Select Committee on Science and Technology Minutes of Evidence

Memorandum submitted by Cambridge University


  Cambridge University has been the source of engineering and physical science based innovation for hundreds of years and over the century the industrial application of this innovation has steadily increased to the point that the University is now surrounded by some 1,200 high technology companies employing around 30,000 people. The University's graduates influence research and development worldwide and the way the University governs its activities and handles intellectual property rights has been taken as a model for the nurturing and commercial exploitation of innovation.


  Undoubtedly the most important ingredient making possible technology transfer and innovation at Cambridge has been the scientific and technological excellence of the University. In 1969 a committee chaired by Nobel Laureate Sir Nevill Mott reported:

    "The University already contains probably the largest concentration of physical, technological, biological, medical and agricultural research laboratories in any university in this country. If the Government research laboratories in Cambridge and its immediate neighbourhood are added to these, the whole complex may be regarded as the largest non-industrial concentration in the country. The investment in scientific staff, equipment and supporting facilities is therefore exceptionally high. The University investment in the application of science and technology to industrial problems is correspondingly high."

  Contributions have been made across the spectrum of engineering and the physical sciences and the presence of the pioneering Computer Laboratory made computing facilities available not only to academic staff but to university entrepreneurs from an early date, making possible early industrial applications.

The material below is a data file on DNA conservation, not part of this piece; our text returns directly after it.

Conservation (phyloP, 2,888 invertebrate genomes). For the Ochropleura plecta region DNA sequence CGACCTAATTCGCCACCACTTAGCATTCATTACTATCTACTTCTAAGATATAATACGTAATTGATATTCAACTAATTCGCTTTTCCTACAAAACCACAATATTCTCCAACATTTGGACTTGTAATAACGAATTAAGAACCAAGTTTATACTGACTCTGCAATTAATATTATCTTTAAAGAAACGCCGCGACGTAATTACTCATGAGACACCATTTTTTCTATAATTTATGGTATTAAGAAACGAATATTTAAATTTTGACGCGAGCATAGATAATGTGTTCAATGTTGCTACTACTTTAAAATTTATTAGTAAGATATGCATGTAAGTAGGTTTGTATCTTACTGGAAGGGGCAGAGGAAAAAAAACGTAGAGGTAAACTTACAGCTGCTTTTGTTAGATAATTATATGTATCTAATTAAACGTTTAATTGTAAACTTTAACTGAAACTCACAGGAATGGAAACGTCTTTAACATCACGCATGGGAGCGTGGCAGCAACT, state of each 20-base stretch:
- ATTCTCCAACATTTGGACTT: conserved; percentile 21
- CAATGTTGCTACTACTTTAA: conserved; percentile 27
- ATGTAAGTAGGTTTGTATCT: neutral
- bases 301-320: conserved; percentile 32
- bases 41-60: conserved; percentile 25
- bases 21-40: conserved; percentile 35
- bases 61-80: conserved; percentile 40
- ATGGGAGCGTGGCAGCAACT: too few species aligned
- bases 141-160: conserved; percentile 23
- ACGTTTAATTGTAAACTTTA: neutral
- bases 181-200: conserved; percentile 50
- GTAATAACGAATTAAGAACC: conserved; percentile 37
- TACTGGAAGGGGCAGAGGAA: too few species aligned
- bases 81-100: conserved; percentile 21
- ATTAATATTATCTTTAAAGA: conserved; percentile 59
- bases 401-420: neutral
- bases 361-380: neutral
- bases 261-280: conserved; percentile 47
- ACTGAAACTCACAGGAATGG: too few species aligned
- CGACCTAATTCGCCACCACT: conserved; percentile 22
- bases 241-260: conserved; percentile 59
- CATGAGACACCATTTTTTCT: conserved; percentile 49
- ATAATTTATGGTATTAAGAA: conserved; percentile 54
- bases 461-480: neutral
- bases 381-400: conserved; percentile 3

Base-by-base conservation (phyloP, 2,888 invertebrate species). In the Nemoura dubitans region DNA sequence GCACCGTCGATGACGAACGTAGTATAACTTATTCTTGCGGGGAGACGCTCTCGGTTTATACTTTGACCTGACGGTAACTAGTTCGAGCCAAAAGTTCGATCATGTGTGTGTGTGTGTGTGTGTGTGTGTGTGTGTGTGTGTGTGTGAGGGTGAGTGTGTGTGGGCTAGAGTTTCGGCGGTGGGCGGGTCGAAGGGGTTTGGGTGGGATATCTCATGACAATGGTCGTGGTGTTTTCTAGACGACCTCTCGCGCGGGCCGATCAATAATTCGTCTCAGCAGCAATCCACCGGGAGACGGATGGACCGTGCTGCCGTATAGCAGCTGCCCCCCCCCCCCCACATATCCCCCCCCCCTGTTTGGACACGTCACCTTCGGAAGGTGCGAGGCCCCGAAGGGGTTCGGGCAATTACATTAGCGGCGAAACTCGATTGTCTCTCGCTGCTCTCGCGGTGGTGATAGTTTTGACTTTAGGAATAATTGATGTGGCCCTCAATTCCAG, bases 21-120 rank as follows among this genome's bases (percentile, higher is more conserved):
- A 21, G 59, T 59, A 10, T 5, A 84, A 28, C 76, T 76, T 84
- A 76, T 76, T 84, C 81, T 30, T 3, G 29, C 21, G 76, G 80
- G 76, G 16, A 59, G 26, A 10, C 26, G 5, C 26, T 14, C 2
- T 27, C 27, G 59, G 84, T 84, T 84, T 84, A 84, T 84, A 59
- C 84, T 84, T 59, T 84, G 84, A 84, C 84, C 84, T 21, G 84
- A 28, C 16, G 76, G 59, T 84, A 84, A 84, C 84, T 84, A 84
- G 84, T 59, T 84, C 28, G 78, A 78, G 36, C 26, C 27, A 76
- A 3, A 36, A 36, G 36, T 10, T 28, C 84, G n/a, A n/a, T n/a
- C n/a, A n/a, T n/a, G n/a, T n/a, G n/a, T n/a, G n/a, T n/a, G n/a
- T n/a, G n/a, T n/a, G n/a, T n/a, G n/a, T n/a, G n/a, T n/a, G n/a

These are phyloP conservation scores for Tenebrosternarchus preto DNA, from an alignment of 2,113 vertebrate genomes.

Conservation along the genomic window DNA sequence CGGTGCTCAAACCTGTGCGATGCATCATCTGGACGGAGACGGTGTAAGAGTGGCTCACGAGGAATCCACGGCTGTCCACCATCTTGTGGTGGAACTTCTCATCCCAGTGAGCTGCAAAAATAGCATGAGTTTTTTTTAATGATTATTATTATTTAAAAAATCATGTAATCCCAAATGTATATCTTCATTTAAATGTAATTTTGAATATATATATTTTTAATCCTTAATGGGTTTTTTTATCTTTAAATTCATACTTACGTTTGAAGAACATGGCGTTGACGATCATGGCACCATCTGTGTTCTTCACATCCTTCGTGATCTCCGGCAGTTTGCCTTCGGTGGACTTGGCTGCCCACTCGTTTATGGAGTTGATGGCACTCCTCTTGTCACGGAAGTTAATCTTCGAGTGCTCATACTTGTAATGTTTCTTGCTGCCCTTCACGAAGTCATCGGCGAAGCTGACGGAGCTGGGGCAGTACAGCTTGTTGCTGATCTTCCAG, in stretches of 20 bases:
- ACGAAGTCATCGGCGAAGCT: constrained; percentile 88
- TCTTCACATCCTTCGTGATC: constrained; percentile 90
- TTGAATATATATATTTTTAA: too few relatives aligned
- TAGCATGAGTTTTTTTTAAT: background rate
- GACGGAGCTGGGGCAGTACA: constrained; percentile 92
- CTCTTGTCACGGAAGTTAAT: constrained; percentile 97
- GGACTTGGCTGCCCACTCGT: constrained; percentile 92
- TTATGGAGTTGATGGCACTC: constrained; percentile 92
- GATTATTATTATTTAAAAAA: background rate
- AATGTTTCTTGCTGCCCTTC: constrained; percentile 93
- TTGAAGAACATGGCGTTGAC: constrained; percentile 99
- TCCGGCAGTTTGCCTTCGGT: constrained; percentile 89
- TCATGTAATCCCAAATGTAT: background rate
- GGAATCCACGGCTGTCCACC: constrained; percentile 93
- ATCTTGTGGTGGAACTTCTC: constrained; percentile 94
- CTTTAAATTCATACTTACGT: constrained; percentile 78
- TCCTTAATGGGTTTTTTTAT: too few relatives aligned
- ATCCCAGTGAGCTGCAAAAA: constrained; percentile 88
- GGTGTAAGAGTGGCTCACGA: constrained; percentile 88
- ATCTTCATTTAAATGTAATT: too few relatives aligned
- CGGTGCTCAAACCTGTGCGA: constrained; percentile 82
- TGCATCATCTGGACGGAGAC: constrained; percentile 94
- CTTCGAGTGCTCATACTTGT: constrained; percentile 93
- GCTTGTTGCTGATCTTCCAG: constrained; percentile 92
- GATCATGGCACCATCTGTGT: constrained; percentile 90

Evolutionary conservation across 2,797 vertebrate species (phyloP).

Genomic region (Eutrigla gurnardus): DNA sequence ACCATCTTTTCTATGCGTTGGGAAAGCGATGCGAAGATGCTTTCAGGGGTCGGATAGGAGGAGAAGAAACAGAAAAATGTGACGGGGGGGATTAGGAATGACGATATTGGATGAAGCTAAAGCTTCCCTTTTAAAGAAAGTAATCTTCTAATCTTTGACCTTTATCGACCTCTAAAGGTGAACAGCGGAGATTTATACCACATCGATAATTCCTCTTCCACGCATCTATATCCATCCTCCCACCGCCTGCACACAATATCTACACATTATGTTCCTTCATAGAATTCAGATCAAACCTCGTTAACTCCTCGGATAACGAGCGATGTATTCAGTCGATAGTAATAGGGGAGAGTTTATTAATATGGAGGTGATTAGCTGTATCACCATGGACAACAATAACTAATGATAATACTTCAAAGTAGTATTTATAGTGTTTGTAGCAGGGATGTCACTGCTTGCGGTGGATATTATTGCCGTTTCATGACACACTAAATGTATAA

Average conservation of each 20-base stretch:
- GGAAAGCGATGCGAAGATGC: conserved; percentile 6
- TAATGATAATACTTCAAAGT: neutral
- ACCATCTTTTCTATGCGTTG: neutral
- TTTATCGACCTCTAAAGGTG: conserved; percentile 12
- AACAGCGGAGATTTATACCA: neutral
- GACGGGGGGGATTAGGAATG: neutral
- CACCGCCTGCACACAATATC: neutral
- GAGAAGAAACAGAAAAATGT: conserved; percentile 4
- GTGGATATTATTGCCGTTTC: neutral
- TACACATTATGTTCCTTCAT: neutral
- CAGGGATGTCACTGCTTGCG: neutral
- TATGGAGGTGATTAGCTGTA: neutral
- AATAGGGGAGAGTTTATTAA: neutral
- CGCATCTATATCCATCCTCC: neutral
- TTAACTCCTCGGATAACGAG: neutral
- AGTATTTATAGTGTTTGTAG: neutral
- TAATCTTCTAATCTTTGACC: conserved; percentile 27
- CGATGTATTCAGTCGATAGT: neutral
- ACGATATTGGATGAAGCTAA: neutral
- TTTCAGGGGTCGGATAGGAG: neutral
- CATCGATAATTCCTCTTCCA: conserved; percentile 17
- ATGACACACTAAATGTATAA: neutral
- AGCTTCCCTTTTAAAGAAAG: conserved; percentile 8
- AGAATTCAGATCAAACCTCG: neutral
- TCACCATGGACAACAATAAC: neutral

With the proliferation of companies around Cambridge and its increasing industrial influence worldwide, it is clear that the Mott Committee's conclusion remains sound today.

  The Mott report was instrumental in shifting the outlook of local planners who had previously opposed industrial developments in the area. Because of its lack of heavy industrial history, there were very few "brown field" sites in the area, in contrast with, say MIT which had a good deal of run-down industrial property around it. This has been to an extent an impediment to full exploitation of University expertise.

  Cambridge high tech companies (companies active in emerging and diffusing technologies) have university origins at some remove. The Technical Design Consultancies (Cambridge Consultants, PA Technology, the Generics Group and the Technology Partnership), all of which have close links with Cambridge University, have been particularly important in promoting technology transfer, stimulating new enterprises and disseminating knowledge in the area. The Cambridge Science Park founded in the 1970s was key to these developments.

  As the "Cambridge Phenomenon"—as it has been termed—became better known, business service establishments moved into the city providing a range of legal, accounting, consultancy, PR, and other services.

  The St John's Innovation Centre, founded in 1987 provides active support for business development, now has over 70 tenant start-up firms with a combined turnover of over £20 million. SJIC has become the centre of a range of business support activities for high tech enterprise.

  The funding requirements of the new enterprises have become increasingly recognised. The university saw very early the need for seedcorn finance and participates in seed capital funds, including the Quantum Fund, and Cambridge Research and Innovation Ltd. Increasingly, successful entrepreneurs have turned venture capitalist and are making available further funding to start up companies. These include Amadeus Capital (Hermann Hauser, a Cambridge graduate and founder of ACORN etc), Merlin Ventures, a biotechnology fund (Chris Evans is not a Cambridge graduate but chose to set up Chiroscience etc in Cambridge) and the Gateway Fund founded by Nigel Brown.


  An ethos of trust and professional autonomy underlie the liberal policy of the University towards innovative activity by its staff.